Real and Spectacular! A true Seinfeld-ian claim of sexual harassment

//www.youtube.com/watch?v=-RvNS7JfcMM

Before law school was even on the radar for me, I knew that coitus on office furniture was a workplace no-no. And ignorance is not a defense.

But, maybe Seinfeld isn’t a thing in Indiana.

You see, Connie Orton-Bell worked at a maximum security prison in Indiana. One day, she learned that night-shift employees were having sex on her desk.

The investigator who discovered the prison procreation, told Ms. Orton-Bell, “he was not concerned about night-shift staff having sex but suggested she should probably wash off her desk every morning.”

(I recommend Endust. It’s no-wax formula removes dust, soil and surface wax buildup).

The prison superintendent too learned of the nighttime nooky and said that, “as long as inmates were not involved, he was not concerned either.”

And then there’s Ms. Orton-Bell herself.

Immediately after the superintendent shared his thoughts on sexy-time in the slammer, he discovered that Orton-Bell was having an affair with the Major in charge of custody (which, ironically enough, allegedly involved sex on his desk).

And, for that, Ms. Orton-Bell lost her job.

Both she and the Major separately appealed their terminations because, apparently, the Indiana State Corrections System is bacchanalia, so, why should they lose their jobs?

*** give me a sec, my head is spinning ***

Well, the prison cut a deal with the Major. He testified against Orton-Bell and yadda, yadda, yadda, she sued alleging, among other things, a hostile work environment based primarily on the night shift constantly using her desk as a giant Petri-Dish experiment.

No sexual harassment because the desk sex wasn’t based on…sex.

Now, I was ready to predict that the Seventh Circuit Court of Appeals would have denied the claim (in this opinion) by concluding that a reasonable person in Ms. Orton-Bell’s shoes would not have been offended by the sex on a desk.

However, the court went in a different direction in dismissing Ms. Orton-Bell’s hostile work environment claim; namely, the lack of evidence that Ms. Orton-Bell’s gender caused the harassment:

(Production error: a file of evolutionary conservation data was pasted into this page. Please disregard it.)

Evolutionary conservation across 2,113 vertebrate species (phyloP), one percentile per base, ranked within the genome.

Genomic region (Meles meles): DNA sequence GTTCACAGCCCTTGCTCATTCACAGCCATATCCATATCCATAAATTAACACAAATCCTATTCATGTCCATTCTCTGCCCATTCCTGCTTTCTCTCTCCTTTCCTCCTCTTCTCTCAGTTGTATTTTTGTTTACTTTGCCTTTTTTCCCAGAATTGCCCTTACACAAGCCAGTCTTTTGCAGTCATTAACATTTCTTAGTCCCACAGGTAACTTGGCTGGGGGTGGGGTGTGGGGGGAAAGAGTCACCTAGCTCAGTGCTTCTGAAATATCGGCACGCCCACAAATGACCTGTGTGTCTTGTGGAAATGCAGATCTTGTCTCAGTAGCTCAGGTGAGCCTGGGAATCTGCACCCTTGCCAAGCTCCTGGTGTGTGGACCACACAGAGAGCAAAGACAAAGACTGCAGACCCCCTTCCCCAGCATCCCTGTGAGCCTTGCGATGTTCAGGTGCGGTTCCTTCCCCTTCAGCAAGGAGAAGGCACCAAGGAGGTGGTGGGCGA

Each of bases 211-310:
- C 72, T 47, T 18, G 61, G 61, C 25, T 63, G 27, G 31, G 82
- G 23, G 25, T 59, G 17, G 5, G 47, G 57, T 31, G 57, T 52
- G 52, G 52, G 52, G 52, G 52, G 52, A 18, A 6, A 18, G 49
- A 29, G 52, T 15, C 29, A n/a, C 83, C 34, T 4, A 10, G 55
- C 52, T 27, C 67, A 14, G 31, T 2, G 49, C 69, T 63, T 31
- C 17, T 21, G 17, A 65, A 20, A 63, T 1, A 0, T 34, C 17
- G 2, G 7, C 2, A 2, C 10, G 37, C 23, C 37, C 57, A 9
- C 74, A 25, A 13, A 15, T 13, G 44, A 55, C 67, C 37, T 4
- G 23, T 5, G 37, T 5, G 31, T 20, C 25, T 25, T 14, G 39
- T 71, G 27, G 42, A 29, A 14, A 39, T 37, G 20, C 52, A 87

The notion that night-shift staff had sex on her desk because she was a woman is pure speculation. The only evidence of any motive held by the night-shift staff (who have not been identified) for having sex on her desk is that her office had curtains and was in a lockable suite near the infirmary, but accessible with the master key that a night-shift lieutenant would have.


* * *

The conduct was certainly sexual intercourse on her desk, but that does not mean that night-shift staff had sexual intercourse on Orton-Bell’s desk because she was of the female sex. There is no evidence to indicate that, had her conveniently private and secure, but accessible, office belonged to a man, it would not have been used in the same manner.

So, what can we take away from this post…other than our appetites?

  1. No sex on desks at work.
  2. No sex at work.
  3. No sex on desks. (Splinters)

UPDATE: It appears that I’m not the only blogger to put a tv-spin on this sex romp. So, for more on this case and, what I trust are far keener legal insights, check out Jon Hyman‘s post “Orange is the new sexual harassment“at the Ohio Employer’s Law Blog.

Friends, it’s hard-hitting Pulitzer-Prize commentary like this that won me the 2013 ABA Blawg 100 Amici for Labor and Employment. Hey, don’t blame me. You voted for it, suckers. Just be sure to nominate this ridiculous blog for the ABA Blawg 100 Amici¬†again.

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